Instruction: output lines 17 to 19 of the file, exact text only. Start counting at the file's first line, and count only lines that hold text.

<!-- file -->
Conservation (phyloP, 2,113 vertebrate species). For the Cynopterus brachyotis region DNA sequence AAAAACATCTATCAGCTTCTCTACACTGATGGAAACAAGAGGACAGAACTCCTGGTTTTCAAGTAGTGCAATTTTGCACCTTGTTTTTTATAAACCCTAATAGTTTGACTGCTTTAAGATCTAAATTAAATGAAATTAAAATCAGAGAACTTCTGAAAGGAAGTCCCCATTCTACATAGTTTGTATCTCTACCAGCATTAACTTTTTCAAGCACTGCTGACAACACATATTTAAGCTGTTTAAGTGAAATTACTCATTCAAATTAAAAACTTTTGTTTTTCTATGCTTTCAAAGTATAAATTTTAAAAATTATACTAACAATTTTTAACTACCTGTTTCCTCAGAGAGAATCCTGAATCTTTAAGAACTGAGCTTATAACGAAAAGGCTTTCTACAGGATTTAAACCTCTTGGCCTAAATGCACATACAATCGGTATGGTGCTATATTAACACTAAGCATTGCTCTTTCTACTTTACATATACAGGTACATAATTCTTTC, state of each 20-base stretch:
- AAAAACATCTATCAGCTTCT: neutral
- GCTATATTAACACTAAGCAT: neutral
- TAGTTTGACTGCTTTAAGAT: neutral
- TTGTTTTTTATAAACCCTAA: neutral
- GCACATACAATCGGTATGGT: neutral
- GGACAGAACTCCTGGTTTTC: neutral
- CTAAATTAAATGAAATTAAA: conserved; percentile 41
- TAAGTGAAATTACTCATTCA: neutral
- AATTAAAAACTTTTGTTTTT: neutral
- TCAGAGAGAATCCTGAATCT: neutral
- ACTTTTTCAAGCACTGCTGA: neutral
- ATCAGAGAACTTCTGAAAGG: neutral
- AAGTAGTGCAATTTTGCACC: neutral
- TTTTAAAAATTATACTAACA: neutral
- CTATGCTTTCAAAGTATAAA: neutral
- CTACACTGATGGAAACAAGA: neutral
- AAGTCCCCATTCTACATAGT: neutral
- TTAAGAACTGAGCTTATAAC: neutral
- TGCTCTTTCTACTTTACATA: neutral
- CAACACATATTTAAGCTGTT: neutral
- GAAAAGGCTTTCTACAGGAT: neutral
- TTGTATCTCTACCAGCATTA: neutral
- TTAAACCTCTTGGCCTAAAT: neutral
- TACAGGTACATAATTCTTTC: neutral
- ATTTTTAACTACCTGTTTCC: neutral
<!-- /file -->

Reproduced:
- CTACACTGATGGAAACAAGA: neutral
- AAGTCCCCATTCTACATAGT: neutral
- TTAAGAACTGAGCTTATAAC: neutral